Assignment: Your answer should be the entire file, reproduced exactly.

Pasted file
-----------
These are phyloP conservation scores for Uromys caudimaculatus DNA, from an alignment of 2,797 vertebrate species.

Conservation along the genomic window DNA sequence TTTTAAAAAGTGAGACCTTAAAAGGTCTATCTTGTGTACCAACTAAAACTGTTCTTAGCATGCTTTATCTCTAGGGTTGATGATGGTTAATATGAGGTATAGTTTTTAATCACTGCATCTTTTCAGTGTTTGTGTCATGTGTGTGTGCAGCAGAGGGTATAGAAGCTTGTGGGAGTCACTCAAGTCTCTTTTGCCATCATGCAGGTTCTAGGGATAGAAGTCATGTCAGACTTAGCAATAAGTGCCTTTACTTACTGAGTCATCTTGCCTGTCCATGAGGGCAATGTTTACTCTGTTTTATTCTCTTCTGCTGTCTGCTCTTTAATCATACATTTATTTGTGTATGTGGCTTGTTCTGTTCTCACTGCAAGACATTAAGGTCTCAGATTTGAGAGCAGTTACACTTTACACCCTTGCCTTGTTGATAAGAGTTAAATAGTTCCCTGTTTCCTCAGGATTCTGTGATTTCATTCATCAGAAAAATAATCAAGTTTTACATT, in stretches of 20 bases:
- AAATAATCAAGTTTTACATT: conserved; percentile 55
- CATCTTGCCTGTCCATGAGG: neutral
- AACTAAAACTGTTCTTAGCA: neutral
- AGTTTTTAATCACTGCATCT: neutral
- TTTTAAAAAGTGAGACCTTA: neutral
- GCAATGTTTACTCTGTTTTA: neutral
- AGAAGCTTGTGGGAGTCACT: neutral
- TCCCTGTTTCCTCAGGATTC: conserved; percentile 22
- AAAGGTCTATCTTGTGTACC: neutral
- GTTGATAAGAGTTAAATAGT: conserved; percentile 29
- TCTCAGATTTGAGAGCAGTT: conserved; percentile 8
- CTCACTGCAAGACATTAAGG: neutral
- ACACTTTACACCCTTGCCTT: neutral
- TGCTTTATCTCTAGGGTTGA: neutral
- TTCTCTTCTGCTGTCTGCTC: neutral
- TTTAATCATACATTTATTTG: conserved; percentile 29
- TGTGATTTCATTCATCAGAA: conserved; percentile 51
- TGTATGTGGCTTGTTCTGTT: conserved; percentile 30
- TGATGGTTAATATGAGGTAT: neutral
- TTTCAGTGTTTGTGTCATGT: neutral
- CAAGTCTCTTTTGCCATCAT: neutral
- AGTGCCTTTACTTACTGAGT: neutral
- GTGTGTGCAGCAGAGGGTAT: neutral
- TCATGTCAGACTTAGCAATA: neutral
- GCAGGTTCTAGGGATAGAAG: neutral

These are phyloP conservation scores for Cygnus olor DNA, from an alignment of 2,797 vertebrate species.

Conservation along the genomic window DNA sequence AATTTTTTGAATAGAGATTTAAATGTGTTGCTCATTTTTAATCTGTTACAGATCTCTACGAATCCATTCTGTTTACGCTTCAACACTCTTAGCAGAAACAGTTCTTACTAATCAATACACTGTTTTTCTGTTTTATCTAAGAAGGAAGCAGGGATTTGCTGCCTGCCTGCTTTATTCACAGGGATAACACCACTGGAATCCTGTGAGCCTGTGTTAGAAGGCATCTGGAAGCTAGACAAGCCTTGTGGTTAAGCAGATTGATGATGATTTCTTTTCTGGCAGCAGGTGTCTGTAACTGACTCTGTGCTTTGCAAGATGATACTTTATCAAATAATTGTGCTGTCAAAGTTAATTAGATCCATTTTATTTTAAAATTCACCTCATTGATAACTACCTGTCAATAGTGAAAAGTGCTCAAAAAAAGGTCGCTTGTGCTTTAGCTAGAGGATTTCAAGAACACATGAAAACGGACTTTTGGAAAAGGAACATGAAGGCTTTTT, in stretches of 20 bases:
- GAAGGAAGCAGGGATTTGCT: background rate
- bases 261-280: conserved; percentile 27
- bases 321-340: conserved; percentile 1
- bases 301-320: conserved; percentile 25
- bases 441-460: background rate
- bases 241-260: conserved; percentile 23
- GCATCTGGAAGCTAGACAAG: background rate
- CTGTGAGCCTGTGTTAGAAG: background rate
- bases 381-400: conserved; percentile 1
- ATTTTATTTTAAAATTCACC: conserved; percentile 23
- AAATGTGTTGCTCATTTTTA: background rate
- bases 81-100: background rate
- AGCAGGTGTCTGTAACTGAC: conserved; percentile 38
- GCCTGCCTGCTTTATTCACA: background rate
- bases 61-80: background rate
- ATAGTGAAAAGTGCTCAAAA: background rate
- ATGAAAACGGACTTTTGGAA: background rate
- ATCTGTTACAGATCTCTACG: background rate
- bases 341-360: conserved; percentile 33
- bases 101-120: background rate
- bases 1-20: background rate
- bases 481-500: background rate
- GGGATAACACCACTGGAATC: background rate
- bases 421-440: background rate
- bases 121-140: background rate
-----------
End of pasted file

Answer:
These are phyloP conservation scores for Uromys caudimaculatus DNA, from an alignment of 2,797 vertebrate species.

Conservation along the genomic window DNA sequence TTTTAAAAAGTGAGACCTTAAAAGGTCTATCTTGTGTACCAACTAAAACTGTTCTTAGCATGCTTTATCTCTAGGGTTGATGATGGTTAATATGAGGTATAGTTTTTAATCACTGCATCTTTTCAGTGTTTGTGTCATGTGTGTGTGCAGCAGAGGGTATAGAAGCTTGTGGGAGTCACTCAAGTCTCTTTTGCCATCATGCAGGTTCTAGGGATAGAAGTCATGTCAGACTTAGCAATAAGTGCCTTTACTTACTGAGTCATCTTGCCTGTCCATGAGGGCAATGTTTACTCTGTTTTATTCTCTTCTGCTGTCTGCTCTTTAATCATACATTTATTTGTGTATGTGGCTTGTTCTGTTCTCACTGCAAGACATTAAGGTCTCAGATTTGAGAGCAGTTACACTTTACACCCTTGCCTTGTTGATAAGAGTTAAATAGTTCCCTGTTTCCTCAGGATTCTGTGATTTCATTCATCAGAAAAATAATCAAGTTTTACATT, in stretches of 20 bases:
- AAATAATCAAGTTTTACATT: conserved; percentile 55
- CATCTTGCCTGTCCATGAGG: neutral
- AACTAAAACTGTTCTTAGCA: neutral
- AGTTTTTAATCACTGCATCT: neutral
- TTTTAAAAAGTGAGACCTTA: neutral
- GCAATGTTTACTCTGTTTTA: neutral
- AGAAGCTTGTGGGAGTCACT: neutral
- TCCCTGTTTCCTCAGGATTC: conserved; percentile 22
- AAAGGTCTATCTTGTGTACC: neutral
- GTTGATAAGAGTTAAATAGT: conserved; percentile 29
- TCTCAGATTTGAGAGCAGTT: conserved; percentile 8
- CTCACTGCAAGACATTAAGG: neutral
- ACACTTTACACCCTTGCCTT: neutral
- TGCTTTATCTCTAGGGTTGA: neutral
- TTCTCTTCTGCTGTCTGCTC: neutral
- TTTAATCATACATTTATTTG: conserved; percentile 29
- TGTGATTTCATTCATCAGAA: conserved; percentile 51
- TGTATGTGGCTTGTTCTGTT: conserved; percentile 30
- TGATGGTTAATATGAGGTAT: neutral
- TTTCAGTGTTTGTGTCATGT: neutral
- CAAGTCTCTTTTGCCATCAT: neutral
- AGTGCCTTTACTTACTGAGT: neutral
- GTGTGTGCAGCAGAGGGTAT: neutral
- TCATGTCAGACTTAGCAATA: neutral
- GCAGGTTCTAGGGATAGAAG: neutral

These are phyloP conservation scores for Cygnus olor DNA, from an alignment of 2,797 vertebrate species.

Conservation along the genomic window DNA sequence AATTTTTTGAATAGAGATTTAAATGTGTTGCTCATTTTTAATCTGTTACAGATCTCTACGAATCCATTCTGTTTACGCTTCAACACTCTTAGCAGAAACAGTTCTTACTAATCAATACACTGTTTTTCTGTTTTATCTAAGAAGGAAGCAGGGATTTGCTGCCTGCCTGCTTTATTCACAGGGATAACACCACTGGAATCCTGTGAGCCTGTGTTAGAAGGCATCTGGAAGCTAGACAAGCCTTGTGGTTAAGCAGATTGATGATGATTTCTTTTCTGGCAGCAGGTGTCTGTAACTGACTCTGTGCTTTGCAAGATGATACTTTATCAAATAATTGTGCTGTCAAAGTTAATTAGATCCATTTTATTTTAAAATTCACCTCATTGATAACTACCTGTCAATAGTGAAAAGTGCTCAAAAAAAGGTCGCTTGTGCTTTAGCTAGAGGATTTCAAGAACACATGAAAACGGACTTTTGGAAAAGGAACATGAAGGCTTTTT, in stretches of 20 bases:
- GAAGGAAGCAGGGATTTGCT: background rate
- bases 261-280: conserved; percentile 27
- bases 321-340: conserved; percentile 1
- bases 301-320: conserved; percentile 25
- bases 441-460: background rate
- bases 241-260: conserved; percentile 23
- GCATCTGGAAGCTAGACAAG: background rate
- CTGTGAGCCTGTGTTAGAAG: background rate
- bases 381-400: conserved; percentile 1
- ATTTTATTTTAAAATTCACC: conserved; percentile 23
- AAATGTGTTGCTCATTTTTA: background rate
- bases 81-100: background rate
- AGCAGGTGTCTGTAACTGAC: conserved; percentile 38
- GCCTGCCTGCTTTATTCACA: background rate
- bases 61-80: background rate
- ATAGTGAAAAGTGCTCAAAA: background rate
- ATGAAAACGGACTTTTGGAA: background rate
- ATCTGTTACAGATCTCTACG: background rate
- bases 341-360: conserved; percentile 33
- bases 101-120: background rate
- bases 1-20: background rate
- bases 481-500: background rate
- GGGATAACACCACTGGAATC: background rate
- bases 421-440: background rate
- bases 121-140: background rate